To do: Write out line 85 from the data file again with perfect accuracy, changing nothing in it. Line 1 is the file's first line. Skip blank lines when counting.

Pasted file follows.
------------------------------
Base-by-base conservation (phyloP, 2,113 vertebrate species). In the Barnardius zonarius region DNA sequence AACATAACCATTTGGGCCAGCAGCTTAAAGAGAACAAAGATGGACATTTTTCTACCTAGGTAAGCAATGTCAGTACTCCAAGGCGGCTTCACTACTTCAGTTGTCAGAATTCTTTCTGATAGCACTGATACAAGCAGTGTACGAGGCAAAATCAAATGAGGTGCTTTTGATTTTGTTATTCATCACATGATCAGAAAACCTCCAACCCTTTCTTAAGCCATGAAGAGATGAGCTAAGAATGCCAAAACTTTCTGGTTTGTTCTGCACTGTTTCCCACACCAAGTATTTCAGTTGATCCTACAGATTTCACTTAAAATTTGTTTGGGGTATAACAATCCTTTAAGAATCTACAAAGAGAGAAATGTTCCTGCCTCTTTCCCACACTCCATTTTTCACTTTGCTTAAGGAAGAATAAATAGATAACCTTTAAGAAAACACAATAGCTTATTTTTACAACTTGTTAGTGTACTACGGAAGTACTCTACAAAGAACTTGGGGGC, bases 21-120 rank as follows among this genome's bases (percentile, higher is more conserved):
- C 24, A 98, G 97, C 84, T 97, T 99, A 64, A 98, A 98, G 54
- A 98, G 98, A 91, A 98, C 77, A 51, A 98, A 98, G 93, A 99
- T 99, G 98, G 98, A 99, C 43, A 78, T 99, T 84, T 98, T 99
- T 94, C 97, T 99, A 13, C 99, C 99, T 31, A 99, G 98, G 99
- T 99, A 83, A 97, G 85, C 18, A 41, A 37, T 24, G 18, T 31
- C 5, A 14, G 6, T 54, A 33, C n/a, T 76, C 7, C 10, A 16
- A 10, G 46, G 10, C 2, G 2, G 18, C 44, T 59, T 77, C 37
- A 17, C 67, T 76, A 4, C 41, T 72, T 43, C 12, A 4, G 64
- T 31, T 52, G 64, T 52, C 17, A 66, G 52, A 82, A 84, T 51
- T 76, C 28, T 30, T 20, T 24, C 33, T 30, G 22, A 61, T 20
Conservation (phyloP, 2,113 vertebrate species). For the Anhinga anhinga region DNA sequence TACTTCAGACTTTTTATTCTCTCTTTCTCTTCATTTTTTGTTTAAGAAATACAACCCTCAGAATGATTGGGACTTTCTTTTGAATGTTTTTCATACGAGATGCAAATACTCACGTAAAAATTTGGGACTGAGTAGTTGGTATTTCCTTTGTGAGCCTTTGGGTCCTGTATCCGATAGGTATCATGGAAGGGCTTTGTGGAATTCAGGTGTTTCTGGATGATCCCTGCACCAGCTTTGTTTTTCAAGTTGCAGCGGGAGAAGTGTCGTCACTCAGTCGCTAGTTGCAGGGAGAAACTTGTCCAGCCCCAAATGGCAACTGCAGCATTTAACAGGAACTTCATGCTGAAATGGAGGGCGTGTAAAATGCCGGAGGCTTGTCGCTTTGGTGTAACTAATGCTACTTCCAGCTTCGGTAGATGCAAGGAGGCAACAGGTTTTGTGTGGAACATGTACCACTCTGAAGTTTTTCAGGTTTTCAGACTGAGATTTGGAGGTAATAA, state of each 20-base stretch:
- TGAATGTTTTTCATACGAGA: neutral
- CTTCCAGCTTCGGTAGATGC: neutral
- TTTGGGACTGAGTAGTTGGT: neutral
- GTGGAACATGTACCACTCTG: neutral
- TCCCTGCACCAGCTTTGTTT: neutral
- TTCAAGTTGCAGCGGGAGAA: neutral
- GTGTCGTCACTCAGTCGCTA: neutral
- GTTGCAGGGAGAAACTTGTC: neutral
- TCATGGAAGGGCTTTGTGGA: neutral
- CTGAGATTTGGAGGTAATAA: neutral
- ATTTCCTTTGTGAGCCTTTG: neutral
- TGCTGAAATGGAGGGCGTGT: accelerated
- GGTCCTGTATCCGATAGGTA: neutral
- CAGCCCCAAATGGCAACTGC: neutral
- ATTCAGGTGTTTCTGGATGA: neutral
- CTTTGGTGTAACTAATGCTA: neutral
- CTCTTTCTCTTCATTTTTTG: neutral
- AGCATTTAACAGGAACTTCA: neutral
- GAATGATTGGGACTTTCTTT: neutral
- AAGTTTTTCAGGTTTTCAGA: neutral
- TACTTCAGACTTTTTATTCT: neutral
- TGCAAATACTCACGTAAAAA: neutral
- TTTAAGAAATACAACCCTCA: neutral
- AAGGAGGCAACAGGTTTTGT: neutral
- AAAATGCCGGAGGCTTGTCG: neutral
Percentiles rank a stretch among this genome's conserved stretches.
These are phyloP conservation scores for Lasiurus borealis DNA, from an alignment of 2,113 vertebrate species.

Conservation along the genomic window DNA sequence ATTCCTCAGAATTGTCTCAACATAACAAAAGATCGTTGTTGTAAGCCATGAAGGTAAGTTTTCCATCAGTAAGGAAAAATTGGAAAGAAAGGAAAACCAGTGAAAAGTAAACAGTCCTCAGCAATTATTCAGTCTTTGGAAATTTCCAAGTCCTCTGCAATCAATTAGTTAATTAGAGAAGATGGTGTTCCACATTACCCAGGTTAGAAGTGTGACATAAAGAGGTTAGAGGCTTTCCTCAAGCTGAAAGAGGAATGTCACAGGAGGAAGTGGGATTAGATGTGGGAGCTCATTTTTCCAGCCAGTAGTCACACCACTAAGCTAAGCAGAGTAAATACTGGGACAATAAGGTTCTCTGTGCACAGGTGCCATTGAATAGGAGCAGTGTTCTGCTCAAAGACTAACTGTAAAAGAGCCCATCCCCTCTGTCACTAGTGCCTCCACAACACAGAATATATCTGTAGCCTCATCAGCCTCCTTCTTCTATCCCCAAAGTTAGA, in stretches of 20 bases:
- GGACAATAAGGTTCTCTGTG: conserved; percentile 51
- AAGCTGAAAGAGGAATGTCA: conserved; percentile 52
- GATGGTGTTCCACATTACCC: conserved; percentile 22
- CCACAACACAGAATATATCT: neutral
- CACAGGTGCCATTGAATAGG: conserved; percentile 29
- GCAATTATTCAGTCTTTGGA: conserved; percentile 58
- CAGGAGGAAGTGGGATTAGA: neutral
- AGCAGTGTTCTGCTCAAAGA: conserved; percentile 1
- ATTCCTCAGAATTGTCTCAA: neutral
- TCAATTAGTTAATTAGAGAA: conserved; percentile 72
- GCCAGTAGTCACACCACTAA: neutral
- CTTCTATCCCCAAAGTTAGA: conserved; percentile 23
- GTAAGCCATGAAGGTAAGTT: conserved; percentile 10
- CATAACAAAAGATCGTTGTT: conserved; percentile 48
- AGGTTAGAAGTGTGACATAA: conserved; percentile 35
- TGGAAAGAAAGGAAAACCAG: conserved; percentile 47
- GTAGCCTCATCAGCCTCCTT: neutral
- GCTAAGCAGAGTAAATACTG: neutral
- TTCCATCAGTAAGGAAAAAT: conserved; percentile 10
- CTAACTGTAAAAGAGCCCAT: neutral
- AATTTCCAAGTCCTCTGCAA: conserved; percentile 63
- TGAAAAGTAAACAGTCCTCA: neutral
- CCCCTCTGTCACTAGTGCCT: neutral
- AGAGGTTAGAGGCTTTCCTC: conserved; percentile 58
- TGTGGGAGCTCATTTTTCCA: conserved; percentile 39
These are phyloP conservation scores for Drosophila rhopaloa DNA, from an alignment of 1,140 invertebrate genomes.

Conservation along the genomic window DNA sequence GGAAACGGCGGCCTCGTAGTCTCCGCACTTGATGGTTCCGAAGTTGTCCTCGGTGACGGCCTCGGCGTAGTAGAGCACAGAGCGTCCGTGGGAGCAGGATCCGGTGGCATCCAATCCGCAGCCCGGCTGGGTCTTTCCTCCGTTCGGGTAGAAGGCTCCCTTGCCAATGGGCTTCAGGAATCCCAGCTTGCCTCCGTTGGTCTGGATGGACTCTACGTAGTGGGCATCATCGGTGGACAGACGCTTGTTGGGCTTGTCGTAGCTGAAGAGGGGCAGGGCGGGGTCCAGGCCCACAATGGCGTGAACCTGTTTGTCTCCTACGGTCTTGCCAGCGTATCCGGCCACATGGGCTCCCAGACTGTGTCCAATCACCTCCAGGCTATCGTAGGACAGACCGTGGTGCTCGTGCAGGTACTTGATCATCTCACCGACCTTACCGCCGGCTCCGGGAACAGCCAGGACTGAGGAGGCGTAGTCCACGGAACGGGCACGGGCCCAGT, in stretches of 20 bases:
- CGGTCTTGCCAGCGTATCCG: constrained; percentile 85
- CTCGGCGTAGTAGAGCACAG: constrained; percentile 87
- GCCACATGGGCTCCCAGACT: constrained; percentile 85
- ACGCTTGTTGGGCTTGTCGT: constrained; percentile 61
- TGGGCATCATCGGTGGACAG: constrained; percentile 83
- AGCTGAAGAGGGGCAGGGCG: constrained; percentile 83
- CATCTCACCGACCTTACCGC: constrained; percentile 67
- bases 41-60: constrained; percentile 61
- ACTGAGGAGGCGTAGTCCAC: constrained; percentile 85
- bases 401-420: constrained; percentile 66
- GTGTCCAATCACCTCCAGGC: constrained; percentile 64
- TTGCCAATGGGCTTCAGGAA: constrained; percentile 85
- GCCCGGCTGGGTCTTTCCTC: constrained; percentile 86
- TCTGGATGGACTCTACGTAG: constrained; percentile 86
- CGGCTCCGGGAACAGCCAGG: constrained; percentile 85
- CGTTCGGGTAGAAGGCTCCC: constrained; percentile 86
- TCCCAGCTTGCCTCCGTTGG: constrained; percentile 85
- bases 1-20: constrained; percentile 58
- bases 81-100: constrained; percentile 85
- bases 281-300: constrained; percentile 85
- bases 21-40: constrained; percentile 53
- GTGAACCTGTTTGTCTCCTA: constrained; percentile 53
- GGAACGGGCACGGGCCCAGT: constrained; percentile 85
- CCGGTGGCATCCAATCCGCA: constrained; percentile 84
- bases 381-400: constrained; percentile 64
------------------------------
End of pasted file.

- bases 1-20: constrained; percentile 58